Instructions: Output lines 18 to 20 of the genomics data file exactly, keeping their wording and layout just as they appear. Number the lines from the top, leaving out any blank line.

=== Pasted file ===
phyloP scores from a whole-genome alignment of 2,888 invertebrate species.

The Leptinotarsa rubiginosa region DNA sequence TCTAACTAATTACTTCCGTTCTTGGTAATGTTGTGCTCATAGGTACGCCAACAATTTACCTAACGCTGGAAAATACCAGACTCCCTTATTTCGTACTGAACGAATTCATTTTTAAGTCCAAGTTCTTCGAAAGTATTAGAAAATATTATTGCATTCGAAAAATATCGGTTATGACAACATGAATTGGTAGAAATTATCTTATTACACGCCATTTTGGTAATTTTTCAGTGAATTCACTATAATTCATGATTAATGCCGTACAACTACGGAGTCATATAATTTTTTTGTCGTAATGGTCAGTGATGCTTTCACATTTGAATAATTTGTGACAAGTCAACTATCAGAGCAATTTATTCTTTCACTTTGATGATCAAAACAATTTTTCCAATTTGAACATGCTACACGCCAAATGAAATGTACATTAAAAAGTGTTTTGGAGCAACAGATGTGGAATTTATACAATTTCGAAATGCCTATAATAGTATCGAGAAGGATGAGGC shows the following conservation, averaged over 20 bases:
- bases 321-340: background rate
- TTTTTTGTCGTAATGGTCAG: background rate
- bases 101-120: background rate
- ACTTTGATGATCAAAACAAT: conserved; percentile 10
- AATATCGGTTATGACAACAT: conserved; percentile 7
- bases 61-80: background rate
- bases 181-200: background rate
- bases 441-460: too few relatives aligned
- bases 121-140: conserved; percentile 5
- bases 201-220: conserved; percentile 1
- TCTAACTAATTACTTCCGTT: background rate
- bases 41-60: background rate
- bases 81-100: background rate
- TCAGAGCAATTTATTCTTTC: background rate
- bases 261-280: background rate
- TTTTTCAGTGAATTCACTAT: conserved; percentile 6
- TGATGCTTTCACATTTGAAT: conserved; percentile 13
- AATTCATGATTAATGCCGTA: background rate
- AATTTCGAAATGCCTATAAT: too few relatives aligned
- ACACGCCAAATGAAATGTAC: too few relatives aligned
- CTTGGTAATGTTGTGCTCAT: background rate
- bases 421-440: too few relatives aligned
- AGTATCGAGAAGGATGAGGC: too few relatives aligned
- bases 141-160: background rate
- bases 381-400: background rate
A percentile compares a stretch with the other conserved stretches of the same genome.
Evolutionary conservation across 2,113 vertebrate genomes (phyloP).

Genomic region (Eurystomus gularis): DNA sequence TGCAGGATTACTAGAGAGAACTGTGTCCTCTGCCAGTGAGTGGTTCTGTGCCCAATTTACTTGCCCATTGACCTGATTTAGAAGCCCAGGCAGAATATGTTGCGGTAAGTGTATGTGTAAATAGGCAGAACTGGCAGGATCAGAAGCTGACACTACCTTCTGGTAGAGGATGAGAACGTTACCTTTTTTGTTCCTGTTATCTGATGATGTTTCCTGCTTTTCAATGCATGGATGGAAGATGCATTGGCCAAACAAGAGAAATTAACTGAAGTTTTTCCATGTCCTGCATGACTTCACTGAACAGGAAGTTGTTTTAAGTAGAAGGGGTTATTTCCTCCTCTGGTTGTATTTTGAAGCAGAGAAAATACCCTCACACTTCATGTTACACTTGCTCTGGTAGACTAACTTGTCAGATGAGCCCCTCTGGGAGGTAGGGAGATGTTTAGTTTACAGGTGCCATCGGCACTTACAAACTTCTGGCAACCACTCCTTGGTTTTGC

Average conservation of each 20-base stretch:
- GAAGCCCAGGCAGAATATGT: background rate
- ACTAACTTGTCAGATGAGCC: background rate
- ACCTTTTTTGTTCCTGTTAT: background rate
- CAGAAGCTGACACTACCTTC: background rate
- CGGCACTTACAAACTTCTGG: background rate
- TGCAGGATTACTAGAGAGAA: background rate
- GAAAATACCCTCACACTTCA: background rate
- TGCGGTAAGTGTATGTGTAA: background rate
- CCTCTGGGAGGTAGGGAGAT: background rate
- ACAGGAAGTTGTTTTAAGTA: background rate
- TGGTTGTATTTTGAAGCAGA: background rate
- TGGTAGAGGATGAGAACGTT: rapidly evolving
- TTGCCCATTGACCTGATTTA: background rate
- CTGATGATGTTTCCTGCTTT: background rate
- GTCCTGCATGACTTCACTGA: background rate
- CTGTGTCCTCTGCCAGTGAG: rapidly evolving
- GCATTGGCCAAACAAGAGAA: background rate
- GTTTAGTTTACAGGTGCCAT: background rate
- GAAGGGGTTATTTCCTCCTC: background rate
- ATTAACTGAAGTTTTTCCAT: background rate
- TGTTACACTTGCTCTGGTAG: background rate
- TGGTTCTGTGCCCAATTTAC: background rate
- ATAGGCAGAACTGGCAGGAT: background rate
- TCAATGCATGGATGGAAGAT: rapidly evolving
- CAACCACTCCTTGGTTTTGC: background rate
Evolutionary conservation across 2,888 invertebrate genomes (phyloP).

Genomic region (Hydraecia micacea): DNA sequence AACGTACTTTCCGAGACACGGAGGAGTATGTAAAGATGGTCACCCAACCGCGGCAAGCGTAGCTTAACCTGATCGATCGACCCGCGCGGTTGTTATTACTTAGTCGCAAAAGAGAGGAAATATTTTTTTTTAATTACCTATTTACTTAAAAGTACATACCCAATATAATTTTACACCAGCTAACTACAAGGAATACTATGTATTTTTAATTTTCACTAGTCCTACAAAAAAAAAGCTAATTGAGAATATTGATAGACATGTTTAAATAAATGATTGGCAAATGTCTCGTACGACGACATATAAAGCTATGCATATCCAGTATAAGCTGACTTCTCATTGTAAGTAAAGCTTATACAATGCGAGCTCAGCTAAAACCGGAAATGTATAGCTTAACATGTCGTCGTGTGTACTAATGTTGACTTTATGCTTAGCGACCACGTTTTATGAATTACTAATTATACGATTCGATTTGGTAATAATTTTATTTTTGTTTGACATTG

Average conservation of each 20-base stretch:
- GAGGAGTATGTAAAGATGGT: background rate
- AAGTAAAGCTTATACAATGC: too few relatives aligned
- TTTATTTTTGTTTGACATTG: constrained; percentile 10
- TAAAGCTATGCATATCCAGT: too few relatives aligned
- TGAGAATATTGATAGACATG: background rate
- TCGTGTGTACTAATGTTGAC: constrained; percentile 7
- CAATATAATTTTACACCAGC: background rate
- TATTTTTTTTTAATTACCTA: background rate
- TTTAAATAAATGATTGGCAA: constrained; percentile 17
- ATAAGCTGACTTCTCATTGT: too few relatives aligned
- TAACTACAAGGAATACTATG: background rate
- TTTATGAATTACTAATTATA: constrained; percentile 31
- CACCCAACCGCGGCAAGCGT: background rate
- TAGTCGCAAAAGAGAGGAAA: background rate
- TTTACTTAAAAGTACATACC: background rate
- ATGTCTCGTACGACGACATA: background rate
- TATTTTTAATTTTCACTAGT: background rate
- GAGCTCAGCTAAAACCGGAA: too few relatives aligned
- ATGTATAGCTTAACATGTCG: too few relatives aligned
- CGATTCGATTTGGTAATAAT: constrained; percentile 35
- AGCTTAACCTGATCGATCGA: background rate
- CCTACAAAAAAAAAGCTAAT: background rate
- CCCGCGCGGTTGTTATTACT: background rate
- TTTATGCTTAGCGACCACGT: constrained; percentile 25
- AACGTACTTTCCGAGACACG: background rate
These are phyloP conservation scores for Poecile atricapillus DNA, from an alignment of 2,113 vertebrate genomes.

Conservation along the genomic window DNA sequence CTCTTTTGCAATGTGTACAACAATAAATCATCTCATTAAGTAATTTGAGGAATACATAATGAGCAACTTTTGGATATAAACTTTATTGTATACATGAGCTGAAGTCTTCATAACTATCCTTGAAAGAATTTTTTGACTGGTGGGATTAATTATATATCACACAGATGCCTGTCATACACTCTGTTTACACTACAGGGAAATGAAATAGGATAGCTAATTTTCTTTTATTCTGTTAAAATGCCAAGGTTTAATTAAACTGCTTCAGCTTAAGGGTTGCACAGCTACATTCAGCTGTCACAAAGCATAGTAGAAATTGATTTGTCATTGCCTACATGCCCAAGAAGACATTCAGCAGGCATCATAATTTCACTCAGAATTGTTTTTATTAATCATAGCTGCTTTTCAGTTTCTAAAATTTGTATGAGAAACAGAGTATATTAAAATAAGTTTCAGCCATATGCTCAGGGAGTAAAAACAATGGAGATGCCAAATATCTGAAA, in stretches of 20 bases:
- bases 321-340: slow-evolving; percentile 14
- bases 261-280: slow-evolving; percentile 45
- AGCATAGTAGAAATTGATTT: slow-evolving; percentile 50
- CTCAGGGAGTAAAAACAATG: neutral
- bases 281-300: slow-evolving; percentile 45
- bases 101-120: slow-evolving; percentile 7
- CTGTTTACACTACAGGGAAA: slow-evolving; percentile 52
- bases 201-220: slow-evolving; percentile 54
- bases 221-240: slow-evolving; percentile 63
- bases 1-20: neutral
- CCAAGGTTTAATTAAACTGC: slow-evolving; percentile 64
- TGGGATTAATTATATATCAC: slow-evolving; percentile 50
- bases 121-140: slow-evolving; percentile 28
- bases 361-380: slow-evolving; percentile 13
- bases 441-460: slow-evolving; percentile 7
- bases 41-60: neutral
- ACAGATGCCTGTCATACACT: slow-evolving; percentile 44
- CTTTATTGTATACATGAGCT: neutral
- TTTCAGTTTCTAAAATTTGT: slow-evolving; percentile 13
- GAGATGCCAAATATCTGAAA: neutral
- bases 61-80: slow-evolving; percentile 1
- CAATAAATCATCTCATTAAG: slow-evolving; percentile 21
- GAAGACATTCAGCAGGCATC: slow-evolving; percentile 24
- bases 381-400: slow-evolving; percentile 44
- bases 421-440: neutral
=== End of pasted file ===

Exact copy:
- TTTTTCAGTGAATTCACTAT: conserved; percentile 6
- TGATGCTTTCACATTTGAAT: conserved; percentile 13
- AATTCATGATTAATGCCGTA: background rate